Becky Stern

Becky Stern is head of wearable electronics at Adafruit Industries. Her personal site: sternlab.org


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Comments

  1. KathyB says:

    So once the couch is nicely fixed and neat, how do we craft a method of keeping the beasts away from our handiwork?
    I have a couch that we’re guarding with cardboard shields, but this is hideous – we leave them on most of the time and only take them down when we’re expecting company we need to impress. They haven’t been badly damaged, but it’s only a matter of time.
    Shooting Juliet in the face with a squirt gun, shaking pennies, or tossing balls of yarn at her is only as effective as the time we’re home during the day. What can be done when the mice are away and the cats come out to play?

  2. Kristina says:

    If you can’t find matching fabric you could find a coordinating print and put a patch over the scratched part and on the same spot on the other side of the sofa.
    At Petsmart they sell something that is basically doublesided clear tape that is supposed to keep the cat from scratching the furniture. I haven’t tried it yet myself.

  3. Anonymous says:

    To get your cat to stop, first understand that your cat WILL scratch something. You just need to make sure it’s a scratching post (or something similar).
    If the sofa is your cat’s favorite spot to destroy, try putting a scratching post right next to the sofa, so there are options. My cats prefer a rougher textured material on their scratching post, as opposed to carpet. I’m not sure how universal that is, though. Don’t try to teach him how to use it…you’ll just make him mad! He’ll use on his own eventually, and notice he doesn’t get yelled at like he does when he scratches the couch.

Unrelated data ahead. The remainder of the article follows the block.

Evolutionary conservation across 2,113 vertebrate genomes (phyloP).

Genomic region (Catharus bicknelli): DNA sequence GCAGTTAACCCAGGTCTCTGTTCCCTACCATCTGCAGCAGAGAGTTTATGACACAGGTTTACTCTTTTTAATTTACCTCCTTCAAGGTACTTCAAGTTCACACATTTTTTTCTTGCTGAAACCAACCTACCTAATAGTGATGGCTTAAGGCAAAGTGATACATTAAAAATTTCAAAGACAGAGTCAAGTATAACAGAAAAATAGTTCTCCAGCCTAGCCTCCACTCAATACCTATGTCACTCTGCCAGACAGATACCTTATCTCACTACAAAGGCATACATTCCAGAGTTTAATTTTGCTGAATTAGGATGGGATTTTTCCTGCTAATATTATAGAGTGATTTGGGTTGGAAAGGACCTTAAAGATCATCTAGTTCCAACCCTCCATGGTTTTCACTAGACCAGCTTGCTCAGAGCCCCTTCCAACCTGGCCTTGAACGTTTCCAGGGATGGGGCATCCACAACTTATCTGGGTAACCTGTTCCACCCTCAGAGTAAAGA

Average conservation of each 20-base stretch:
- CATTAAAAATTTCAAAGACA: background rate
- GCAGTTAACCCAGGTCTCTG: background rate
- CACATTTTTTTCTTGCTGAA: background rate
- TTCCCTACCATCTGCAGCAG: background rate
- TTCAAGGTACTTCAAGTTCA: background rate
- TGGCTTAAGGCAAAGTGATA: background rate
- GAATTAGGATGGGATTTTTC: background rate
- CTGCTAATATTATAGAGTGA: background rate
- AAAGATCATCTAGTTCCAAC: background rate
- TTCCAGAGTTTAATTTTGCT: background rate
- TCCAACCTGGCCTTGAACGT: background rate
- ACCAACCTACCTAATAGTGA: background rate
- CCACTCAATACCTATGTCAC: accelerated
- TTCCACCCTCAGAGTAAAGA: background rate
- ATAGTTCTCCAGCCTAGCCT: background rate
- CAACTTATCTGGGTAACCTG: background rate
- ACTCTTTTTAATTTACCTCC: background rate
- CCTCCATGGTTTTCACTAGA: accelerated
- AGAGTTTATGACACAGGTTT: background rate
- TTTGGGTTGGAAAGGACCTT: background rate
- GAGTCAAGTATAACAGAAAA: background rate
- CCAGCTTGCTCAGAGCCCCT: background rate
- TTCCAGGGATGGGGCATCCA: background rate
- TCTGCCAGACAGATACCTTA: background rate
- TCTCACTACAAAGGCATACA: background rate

In addition, try draping a soft blanket over the edge of the sofa. The cat won’t be interested if he can’t get his claws dug in.
    Hopefully, the cat will catch on soon enough. You can then gradually begin moving the scratching post away from the sofa, and to its final destination. If this works the blanket can eventually be removed as well.
    Anyway, this is the method I use. Good luck to you!

  4. kelly says:

    don’t bother with the stuf in PetSmart. Go to a regular store where rolls of tape are sold (I got mine at Awl-Mart) and look for a roll of regular double-sided tape. It will be a lot less expensive than the pet-store stuff. Double sided tape worked moderately well for me (so far). It’s a magnet for cat hair, so change it often because its not sticky (or very effective) once it gets all fuzzy.

  5. stringkitty says:

    My 12 year old destructakitty has shredded every couch cover we have had. We tried double-sided tape but it ripped more hair off my husband’s legs than anything else. The only solution I have come up with is an IKEA couch with two slipcovers, one for every day and one for when company calls.

  6. Nick says:

    HOW TO BEND A NEEDLE to simulate an upholstery needle – Prepare two pair of needle-nose pliers by covering the “grip” area with duct or masking tape to prevent gouging the needle shaft. Next, GRADUALLY start the bending process be keeping the pliers close together and start creating the curve in very small incremental steps along the shaft. You’ll be able to shape your needle in a couple of minutes.